Turkey takes aim at al Qaeda militants in Syria

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BEIRUT — Turkish forces shelled areas along its border with Syria’s northwestern province Sunday, an area dominated by al Qaeda-linked militants, a day after Turkey’s president said an operation in the area was under way to enforce a “de-escalation” zone.

Mustafa Sejari, spokesman for a Turkey-backed Syrian armed group, said Turkish artillery responded with shells after coming under attack from al Qaeda-linked fighters across the border. Turkey’s private Dogan news agency reported that Turkey fired seven howitzer rounds into Idlib on Sunday.

The tension came a day after Turkey’s president announced his country has launched a “serious” operation in Syria’s northwestern Idlib province with Turkey-backed Syrian opposition forces, following international efforts to calm the fighting in the war-torn country.

Sejari said the operation aims to deploy Turkish-backed opposition fighters in the province currently dominated by al Qaeda-linked militants.

“So far our forces have not entered Idlib,” Sejari said.

The Syrian Observatory for Human Rights said Turkish shells fell near a displaced people’s camp along the border, causing a panic but no casualties. The Observatory said the shelling was followed by brief clashes and the lobbing of missiles as tension continued. The Observatory also said al Qaeda-linked militants have deployed new fighters to the area where the brief clashes occurred, in Kafr Lusin village, along the border.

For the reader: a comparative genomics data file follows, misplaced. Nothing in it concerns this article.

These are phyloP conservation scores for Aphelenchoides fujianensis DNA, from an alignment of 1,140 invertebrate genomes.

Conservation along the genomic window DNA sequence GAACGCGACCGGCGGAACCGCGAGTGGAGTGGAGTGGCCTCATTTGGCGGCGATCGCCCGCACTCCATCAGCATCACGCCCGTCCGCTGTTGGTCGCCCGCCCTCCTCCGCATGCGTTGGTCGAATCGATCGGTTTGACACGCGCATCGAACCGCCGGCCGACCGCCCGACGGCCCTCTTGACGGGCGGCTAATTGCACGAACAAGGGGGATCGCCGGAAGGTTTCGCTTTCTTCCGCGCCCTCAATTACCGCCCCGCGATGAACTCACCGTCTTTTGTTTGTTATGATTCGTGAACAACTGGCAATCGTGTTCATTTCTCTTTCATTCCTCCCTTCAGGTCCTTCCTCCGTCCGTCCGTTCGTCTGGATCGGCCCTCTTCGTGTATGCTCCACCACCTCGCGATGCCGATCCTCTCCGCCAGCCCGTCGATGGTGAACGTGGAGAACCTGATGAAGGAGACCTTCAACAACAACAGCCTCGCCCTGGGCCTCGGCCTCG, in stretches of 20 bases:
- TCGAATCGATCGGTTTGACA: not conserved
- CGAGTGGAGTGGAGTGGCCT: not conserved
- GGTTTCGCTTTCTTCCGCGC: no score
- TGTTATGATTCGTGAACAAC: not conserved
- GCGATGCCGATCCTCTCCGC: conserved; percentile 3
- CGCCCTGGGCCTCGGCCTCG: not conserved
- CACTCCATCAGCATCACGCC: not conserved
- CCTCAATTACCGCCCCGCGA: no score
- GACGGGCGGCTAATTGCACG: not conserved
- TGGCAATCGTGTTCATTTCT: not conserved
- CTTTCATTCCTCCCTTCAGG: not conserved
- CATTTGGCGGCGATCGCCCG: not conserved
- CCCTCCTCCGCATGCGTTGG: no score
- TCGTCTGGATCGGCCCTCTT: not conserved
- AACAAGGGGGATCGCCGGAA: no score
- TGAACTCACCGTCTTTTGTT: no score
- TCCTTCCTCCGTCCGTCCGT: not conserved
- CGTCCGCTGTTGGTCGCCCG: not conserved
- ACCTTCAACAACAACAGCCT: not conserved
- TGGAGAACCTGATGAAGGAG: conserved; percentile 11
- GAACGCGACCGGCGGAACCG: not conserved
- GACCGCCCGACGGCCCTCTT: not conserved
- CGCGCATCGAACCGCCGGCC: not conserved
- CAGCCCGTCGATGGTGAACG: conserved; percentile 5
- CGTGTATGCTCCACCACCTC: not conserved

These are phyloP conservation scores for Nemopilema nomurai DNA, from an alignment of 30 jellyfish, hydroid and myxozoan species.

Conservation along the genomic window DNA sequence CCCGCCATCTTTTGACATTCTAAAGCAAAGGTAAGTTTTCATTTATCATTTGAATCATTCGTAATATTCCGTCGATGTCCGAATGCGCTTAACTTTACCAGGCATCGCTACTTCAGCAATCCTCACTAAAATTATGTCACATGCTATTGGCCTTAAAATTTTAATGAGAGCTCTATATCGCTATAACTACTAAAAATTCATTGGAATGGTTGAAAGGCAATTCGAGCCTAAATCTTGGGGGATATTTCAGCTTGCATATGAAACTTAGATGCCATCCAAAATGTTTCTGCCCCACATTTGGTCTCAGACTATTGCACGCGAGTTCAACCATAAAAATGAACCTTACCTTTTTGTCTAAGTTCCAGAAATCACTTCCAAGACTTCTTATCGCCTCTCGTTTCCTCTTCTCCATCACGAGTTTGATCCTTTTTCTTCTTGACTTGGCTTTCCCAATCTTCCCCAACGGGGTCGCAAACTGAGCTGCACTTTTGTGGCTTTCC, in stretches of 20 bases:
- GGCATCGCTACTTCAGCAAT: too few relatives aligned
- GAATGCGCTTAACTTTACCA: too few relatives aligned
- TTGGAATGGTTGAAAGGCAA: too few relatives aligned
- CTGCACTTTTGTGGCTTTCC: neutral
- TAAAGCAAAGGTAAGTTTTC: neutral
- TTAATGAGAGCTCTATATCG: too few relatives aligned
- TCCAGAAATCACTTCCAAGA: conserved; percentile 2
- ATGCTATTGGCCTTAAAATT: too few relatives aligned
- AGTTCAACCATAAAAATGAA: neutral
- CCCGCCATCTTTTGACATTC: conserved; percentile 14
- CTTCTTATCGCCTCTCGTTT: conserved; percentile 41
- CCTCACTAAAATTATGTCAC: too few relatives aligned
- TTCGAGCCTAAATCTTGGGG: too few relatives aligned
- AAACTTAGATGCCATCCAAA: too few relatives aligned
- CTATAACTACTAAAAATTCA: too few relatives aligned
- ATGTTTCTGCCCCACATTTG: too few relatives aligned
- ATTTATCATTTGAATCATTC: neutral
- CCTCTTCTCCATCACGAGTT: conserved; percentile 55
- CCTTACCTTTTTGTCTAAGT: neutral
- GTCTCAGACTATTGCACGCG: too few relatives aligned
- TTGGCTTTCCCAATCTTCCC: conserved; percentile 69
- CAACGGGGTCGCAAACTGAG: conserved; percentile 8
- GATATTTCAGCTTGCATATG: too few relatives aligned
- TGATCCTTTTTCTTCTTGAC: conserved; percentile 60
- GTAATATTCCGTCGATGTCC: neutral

In announcing the operation, Turkish President Recep Tayyip Erdogan warned his country would not permit a “terror corridor” along its border, referring to extremists groups as well as U.S.-backed Syrian Kurdish militants that Turkey considers terrorists. The official Turkish news agency Anadolu said the new deployment would serve as a “wall” between Kurdish-controlled Afrin in northwestern Aleppo and Idlib province.

The plan to enforce a de-escalation zone in Idlib involves deploying Turkish special forces and observation points, according to Sejari, from the Turkish-backed Al-Mutasim Brigades. He said the plan also is to foil “foreign projects” that aim to occupy the north of Syria under the pretext of fighting terrorism, in an apparent reference to the U.S-backed Kurdish forces.

Last year, the Turkish army launched a cross-border operation with Syrian opposition fighters to clear an area along its border of the Islamic State group and prevent the dominant Kurdish group from forming a contiguous entity from northeast to northwest Syria. There are no known plans by the Kurdish forces to take on al Qaeda-linked militants in Idlib.

Also, Foreign Minister Mevlut Cavusoglu said late Saturday that Turkish observers would deploy in safe areas.

Sarah El Deeb is an Associated Press writer.



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